TEL-AVIV, Israel — Obesity may be even more prevalent in society than many people think. New research out of Israel reports roughly one-third of “normal weight” individuals are actually “obese with normal weight.” Scientists at Tel-Aviv University say that the widely used BMI (Body Mass Index) measurement isn’t as sensitive as most believe when it comes to defining obesity.
In light of these findings, the research team recommends equipping health clinics with devices capable of measuring body fat percentage, eventually turning body fat measurements into the gold standard of obesity (to assess excess fat) both in Israel and across the world.
Study authors analyzed roughly 3,000 Israeli women and men, ultimately concluding that body fat percentage is a much more reliable indicator of an individual’s overall health and cardiometabolic risk than BMI — which is widely used across healthcare settings today.
This project was the largest of its kind to date to ever be conducted in Israel. It was led by Prof. Yftach Gepner and PhD student Yair Lahav, in collaboration with Aviv Kfir. Researchers worked with data provided by the Yair Lahav Nutrition Center in Tel Aviv.
“Israel is a leader in childhood obesity and more than 60% of the country’s adults are defined as overweight. The prevailing index in this respect is BMI, based on weight and height measures, which is considered a standard indicator of an individual’s general health. However, despite the obvious intuitive connection between excess weight and obesity, the actual measure for obesity is the body’s fat content, with the maximum normal values set at 25% for males and 35% for females,” Prof. Gepner says in a university release.
“Higher fat content is defined as obesity and can cause a range of potentially life-threatening cardio-metabolic diseases: heart disease, diabetes, fatty liver, kidney dysfunction, and more. The disparity between the two indexes has generated a phenomenon called ‘the paradox of obesity with normal weight’ – higher than normal body fat percentage in normal-weight individuals. In this study we examined the prevalence of this phenomenon in Israel’s adult population.”
Researchers analyzed the anthropometric data of these 3,000 participants, which had been gathered over the course of several years. The data included BMI scores, DXA scans (using X-rays to measure body composition, including fat content), and cardiometabolic blood markers.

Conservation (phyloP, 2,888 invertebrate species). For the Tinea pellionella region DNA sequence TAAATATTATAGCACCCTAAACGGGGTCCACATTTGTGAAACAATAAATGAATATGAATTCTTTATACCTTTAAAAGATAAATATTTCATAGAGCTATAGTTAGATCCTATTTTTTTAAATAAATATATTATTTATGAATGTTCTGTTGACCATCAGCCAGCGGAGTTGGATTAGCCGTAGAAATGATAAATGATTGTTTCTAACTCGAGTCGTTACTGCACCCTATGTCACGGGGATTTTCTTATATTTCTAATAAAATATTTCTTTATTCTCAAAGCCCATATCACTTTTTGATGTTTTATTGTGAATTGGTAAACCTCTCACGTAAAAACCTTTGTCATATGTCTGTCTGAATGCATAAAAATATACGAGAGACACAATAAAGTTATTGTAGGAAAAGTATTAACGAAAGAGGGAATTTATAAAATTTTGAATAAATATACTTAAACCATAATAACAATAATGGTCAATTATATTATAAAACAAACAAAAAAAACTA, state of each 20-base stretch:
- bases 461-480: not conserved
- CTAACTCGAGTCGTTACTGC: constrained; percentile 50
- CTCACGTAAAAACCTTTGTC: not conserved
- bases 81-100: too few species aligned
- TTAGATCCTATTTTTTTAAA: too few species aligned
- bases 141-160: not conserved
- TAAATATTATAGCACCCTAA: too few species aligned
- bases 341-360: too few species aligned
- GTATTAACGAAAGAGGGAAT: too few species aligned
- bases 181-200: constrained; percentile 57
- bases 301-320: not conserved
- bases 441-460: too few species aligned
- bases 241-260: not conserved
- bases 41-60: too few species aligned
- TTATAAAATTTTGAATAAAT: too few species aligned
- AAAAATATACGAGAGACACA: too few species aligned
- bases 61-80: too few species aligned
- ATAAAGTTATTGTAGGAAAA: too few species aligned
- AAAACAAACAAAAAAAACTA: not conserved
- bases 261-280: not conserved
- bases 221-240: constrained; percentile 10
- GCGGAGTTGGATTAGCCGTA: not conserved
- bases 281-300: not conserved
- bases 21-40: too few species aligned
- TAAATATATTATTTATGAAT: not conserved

Roughly one-third of the participants, or 1,000 individuals, were found to be within the normal weight range. However, among that cohort, 38.5 percent of the women and 26.5 percent of the men were identified as being “obese with normal weight,” or having excess fat content despite their normal weight.
After matching up body fat percentage with blood markers for each person, researchers discovered a correlation between “obesity with normal weight” and high levels of sugar, fat, and cholesterol – which are all big risk factors for numerous cardiometabolic diseases. Meanwhile, 30 percent of the men and 10 percent of the women deemed overweight were actually found to have a normal body fat percentage.
“Our findings were somewhat alarming, indicating that obesity with normal weight is much more common in Israel than we had assumed. Moreover, these individuals, being within the norm according to the prevailing BMI index, usually pass ‘under the radar’. Unlike people who are identified as overweight, they receive no treatment or instructions for changing their nutrition or lifestyle – which places them at an even greater risk for cardio-metabolic diseases,” Prof. Gepner explains.
In conclusion, the research team says body fat percentage is a more reliable indicator of an individual’s general health than BMI. Thus, they recommend that body fat percentage be positioned as the new prevailing standard of health. A number of convenient and accessible tools could be utilized to this end. For example, skinfold measurements that estimate body fat based on the thickness of the fat layer under the skin, or a user-friendly device capable of measuring the body’s electrical conductivity.
“Our study found that obesity with normal weight is very common in Israel, much more than we had previously assumed, and that it is significantly correlated with substantial health risks. And yet, people who are ‘obese with normal weight’ are not identified by today’s prevailing index, BMI,” Prof. Gepner concludes.
“We also found that body fat percentage is a much more reliable indicator than BMI with regard to an individual’s general health. Therefore, we recommend equipping all clinics with suitable devices for measuring body fat content, and gradually turning it into the gold standard both in Israel and worldwide, to prevent disease and early mortality.”
The study is published in the journal Frontiers in Nutrition.